RON: Hi, everyone, I’m Ron Corning with Howdini, and today we are learning to wrap with a W-R because, if your packages look like this … Have you given anyone a package that’s wrapped like this: in the actual bag that it came in? Well, you’re in trouble, and you’ve come to the right place.
We are here with Nilda. She’s from Kate’s Paperie here in New York City. It is the place to go for wrapping, and you are the person to do the wrapping. Nilda, thank you; and we are going to start here with something very basic. You have to give me props: I used kind of the seam of the bag to almost make what would be a bow on the top.
NILDA: So OK, let’s take this out, and use this as the example. This is kind of an extreme example, but the fact is a lot of people don’t know how to wrap, and it might look equally as bad as that.
RON: All right, so what do we start with here?
NILDA: A piece of paper that would basically be about a little longer or wider than the length of the box. So this will be perfect.
RON: So how long do you want it, because I’ve seen situations when the paper’s out to here — you try to cut it?
NILDA: Usually about two inches, so that if you make any mistakes and you just need to adjust, you’ll have enough space. So then we’re going to reverse the package because this will be your back. Hold this down; use a piece of tape. And, so that the tape won’t be seen on the outside of the package, use double-sided tape on the other side.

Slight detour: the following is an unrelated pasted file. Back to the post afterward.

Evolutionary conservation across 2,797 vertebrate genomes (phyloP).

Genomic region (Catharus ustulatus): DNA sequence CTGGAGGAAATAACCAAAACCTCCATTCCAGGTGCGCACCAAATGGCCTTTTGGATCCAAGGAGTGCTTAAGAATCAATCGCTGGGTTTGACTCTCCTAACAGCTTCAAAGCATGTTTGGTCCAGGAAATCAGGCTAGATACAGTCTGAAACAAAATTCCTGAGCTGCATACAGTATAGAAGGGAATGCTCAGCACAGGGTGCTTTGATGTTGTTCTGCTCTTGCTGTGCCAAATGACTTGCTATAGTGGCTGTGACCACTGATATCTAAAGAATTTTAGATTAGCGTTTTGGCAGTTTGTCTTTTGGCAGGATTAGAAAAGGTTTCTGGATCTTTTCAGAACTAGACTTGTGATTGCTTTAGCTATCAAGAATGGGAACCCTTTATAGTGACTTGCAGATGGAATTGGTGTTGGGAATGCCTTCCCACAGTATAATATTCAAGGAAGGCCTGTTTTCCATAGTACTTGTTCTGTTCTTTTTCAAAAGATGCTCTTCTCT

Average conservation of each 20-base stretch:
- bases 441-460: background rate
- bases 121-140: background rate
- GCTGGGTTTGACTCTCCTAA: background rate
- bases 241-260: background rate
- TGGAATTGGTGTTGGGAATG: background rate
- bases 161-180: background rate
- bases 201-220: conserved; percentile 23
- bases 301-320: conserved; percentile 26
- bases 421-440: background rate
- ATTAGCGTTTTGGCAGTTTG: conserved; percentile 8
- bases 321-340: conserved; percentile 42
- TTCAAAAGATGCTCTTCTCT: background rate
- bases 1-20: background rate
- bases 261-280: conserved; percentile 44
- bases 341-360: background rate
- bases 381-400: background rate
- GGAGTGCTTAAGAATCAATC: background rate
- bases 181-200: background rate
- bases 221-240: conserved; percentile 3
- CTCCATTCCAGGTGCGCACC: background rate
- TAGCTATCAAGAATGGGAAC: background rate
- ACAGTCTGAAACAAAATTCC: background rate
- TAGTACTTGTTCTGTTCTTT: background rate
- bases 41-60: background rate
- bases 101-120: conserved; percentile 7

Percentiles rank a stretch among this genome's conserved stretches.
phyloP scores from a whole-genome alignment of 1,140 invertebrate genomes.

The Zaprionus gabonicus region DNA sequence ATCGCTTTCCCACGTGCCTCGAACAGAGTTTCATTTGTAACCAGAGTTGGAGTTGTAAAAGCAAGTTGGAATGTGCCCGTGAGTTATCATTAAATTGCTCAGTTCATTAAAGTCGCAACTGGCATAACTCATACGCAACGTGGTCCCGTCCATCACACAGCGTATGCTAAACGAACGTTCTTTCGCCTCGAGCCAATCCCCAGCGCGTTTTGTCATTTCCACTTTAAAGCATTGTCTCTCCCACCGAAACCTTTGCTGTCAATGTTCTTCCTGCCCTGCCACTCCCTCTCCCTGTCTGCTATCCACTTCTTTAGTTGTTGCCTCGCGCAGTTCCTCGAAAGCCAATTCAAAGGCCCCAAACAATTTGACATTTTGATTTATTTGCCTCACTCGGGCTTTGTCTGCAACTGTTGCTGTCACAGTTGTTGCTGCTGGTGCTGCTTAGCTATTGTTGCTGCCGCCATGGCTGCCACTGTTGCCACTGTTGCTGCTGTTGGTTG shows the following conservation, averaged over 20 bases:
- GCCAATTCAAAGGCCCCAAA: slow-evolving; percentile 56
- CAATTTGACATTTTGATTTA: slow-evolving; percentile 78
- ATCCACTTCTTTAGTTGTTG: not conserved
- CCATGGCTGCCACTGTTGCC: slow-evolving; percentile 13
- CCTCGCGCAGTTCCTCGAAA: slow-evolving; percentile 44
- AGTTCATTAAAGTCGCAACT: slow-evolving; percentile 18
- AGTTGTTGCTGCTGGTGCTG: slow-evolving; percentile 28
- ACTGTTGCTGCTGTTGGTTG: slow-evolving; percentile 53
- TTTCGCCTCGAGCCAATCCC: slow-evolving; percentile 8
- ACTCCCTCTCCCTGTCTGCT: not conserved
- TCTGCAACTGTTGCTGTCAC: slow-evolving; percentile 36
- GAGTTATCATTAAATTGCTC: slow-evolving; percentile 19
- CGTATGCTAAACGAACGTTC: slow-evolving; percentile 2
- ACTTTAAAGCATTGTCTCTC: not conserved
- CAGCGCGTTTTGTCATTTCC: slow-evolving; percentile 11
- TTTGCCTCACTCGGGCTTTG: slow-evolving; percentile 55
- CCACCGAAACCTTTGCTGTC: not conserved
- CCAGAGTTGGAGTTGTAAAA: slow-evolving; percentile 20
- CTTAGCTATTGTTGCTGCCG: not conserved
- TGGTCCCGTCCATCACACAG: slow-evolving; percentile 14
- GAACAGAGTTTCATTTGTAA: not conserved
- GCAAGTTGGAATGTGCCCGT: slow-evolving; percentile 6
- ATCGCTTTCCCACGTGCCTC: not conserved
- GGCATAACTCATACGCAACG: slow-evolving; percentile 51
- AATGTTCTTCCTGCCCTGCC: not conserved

Now this is a trick, you put the double-sided tape on here on the inside seam on this edge.
RON: Is it easy to get double-sided tape? Is it available just about every place?
NILDA: Sure, Scotch sells it and a few other companies; but theirs seems to be the strongest and the best.
RON: OK, so when you fold it over, there’s no need for a piece of tape here on the outside seam?
NILDA: No, they’ll be nice and clean.
RON: So we’ve turned the package this way so you can see that two inches you were talking about. Now I’m inclined, in my limited wrapping experience, to go like this and bring everything in; and you say no that’s not the right way to do it.
NILDA: Right, it would just leave it very bulky and not very clean; and to make it neater, you would do, sort of, as if you were designing an envelope. Take one end, hold it against the box, and then make a crease with your paper on the top and bottom. Do the same thing on the opposite side, top and bottom. Then bring the top half down; and you don’t have to rub the edges of the box, as it actual leaves it looking neater and cleaner if you don’t do that.
RON: And any of the excess is just folded up into the seam.
NILDA: It will just be folded up. And to keep the package neat, what I would do is just take a little piece of tape, and just put a little dab there because it will hold the whole thing in place.
RON: Because your own hands can get in the way.
NILDA: Fold this in, and then fold the end up, and it will be nice and clean, neat, on the top. Take your double-sided tape, put a piece on here.
RON: So, the double-sided tape again.
NILDA: Tape is OK if it’s decorative; but it’s not necessary to show it. I don’t think you really need to advertise it. Just rub it up, and do the same thing on the opposite side. Point, and push this in.
RON: And it doesn’t matter that there was a little more on this side; because by the time you fold this in, it will equal it out, and it looks exactly the same. There’s my contribution for the day, how’s that Nilda?
NILDA: It’s great.
RON: All right, quick and simple and looks great. Nilda, thank you. From Kate’s Paperie here in New York City and, of course, more information on the perfect bow. We have that for you as well — elsewhere on howdini. I’m Ron Corning. Thanks for being here.